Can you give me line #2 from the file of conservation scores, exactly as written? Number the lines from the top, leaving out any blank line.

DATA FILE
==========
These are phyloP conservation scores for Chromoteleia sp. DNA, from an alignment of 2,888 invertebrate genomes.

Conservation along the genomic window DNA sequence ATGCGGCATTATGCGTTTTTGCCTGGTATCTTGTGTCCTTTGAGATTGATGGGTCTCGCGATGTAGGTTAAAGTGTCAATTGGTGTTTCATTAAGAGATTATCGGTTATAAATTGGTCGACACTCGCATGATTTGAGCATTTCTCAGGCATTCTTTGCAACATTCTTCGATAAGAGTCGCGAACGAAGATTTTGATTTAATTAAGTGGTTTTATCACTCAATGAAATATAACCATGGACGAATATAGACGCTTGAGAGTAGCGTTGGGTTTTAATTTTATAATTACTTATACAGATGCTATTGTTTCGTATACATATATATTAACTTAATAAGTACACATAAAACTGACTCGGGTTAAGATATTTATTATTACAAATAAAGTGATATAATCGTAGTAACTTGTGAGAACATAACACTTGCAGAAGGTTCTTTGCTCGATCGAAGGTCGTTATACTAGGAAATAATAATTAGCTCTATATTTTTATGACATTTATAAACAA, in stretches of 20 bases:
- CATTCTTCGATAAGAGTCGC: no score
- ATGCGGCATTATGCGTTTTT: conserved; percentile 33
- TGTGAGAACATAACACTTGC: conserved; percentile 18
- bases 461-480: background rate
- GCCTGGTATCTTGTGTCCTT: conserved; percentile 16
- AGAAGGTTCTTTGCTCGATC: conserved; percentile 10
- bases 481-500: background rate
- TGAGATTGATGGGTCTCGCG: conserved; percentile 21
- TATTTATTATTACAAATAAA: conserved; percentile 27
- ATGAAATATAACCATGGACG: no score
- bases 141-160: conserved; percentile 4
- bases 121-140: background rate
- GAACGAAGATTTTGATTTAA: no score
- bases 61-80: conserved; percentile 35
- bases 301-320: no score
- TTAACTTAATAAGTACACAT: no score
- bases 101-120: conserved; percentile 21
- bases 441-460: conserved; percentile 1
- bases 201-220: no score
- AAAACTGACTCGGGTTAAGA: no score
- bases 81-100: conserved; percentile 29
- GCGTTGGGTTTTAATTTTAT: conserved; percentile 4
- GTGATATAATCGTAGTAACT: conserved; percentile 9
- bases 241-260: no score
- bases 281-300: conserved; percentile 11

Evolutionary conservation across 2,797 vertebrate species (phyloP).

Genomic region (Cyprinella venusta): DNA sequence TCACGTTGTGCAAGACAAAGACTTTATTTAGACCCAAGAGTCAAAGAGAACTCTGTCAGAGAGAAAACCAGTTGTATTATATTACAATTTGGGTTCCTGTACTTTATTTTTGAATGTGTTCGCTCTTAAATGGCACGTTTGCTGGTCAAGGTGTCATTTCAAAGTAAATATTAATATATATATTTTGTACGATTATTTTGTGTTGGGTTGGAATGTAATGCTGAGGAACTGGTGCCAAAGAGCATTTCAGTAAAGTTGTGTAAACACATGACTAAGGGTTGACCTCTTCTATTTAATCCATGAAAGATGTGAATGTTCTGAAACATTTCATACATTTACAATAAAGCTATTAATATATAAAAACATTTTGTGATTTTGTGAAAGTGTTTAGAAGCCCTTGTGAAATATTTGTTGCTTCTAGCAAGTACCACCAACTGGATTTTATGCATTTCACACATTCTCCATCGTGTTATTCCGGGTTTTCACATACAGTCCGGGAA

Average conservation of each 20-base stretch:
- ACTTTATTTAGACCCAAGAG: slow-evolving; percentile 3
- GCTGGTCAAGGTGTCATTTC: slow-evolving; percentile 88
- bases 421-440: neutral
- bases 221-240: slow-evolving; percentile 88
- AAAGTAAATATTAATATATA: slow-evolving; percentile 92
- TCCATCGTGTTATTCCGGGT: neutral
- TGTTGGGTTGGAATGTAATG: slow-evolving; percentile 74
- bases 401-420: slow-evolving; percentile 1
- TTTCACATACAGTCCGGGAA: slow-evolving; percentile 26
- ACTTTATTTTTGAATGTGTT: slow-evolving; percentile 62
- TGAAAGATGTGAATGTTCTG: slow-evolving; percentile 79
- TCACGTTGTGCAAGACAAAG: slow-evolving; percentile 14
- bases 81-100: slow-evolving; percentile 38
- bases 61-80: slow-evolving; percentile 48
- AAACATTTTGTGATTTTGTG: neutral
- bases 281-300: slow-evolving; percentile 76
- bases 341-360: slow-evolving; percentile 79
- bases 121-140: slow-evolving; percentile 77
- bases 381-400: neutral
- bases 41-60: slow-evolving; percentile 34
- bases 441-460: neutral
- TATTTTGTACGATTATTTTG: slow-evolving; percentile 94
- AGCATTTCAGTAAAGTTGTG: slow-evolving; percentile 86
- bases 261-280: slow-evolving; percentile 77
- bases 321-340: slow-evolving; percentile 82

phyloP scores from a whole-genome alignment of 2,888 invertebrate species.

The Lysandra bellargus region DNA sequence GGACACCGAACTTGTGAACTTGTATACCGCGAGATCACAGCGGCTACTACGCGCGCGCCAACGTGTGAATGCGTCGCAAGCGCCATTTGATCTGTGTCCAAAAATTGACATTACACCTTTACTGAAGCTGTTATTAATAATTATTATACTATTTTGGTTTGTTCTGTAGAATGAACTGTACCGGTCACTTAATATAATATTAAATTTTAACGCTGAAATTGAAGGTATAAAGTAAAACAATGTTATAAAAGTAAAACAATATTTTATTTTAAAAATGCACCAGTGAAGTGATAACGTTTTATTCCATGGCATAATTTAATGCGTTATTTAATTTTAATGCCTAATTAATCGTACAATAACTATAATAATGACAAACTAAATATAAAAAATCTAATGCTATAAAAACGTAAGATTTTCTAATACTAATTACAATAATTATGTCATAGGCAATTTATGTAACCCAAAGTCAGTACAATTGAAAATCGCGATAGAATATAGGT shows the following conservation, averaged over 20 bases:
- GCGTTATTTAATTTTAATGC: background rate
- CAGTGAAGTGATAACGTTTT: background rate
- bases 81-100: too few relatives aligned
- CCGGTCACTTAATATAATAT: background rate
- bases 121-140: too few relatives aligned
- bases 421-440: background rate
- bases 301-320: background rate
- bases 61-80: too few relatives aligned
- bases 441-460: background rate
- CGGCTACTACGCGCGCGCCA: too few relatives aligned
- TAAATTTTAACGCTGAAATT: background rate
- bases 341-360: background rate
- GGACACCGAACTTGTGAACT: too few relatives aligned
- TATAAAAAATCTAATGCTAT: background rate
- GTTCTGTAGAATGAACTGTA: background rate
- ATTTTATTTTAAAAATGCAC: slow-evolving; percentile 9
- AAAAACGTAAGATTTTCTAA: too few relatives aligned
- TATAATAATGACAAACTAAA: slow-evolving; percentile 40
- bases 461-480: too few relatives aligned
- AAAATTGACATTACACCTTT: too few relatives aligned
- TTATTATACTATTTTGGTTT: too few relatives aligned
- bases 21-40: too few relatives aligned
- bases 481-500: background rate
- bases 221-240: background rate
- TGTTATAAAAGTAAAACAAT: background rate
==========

Conservation along the genomic window DNA sequence ATGCGGCATTATGCGTTTTTGCCTGGTATCTTGTGTCCTTTGAGATTGATGGGTCTCGCGATGTAGGTTAAAGTGTCAATTGGTGTTTCATTAAGAGATTATCGGTTATAAATTGGTCGACACTCGCATGATTTGAGCATTTCTCAGGCATTCTTTGCAACATTCTTCGATAAGAGTCGCGAACGAAGATTTTGATTTAATTAAGTGGTTTTATCACTCAATGAAATATAACCATGGACGAATATAGACGCTTGAGAGTAGCGTTGGGTTTTAATTTTATAATTACTTATACAGATGCTATTGTTTCGTATACATATATATTAACTTAATAAGTACACATAAAACTGACTCGGGTTAAGATATTTATTATTACAAATAAAGTGATATAATCGTAGTAACTTGTGAGAACATAACACTTGCAGAAGGTTCTTTGCTCGATCGAAGGTCGTTATACTAGGAAATAATAATTAGCTCTATATTTTTATGACATTTATAAACAA, in stretches of 20 bases: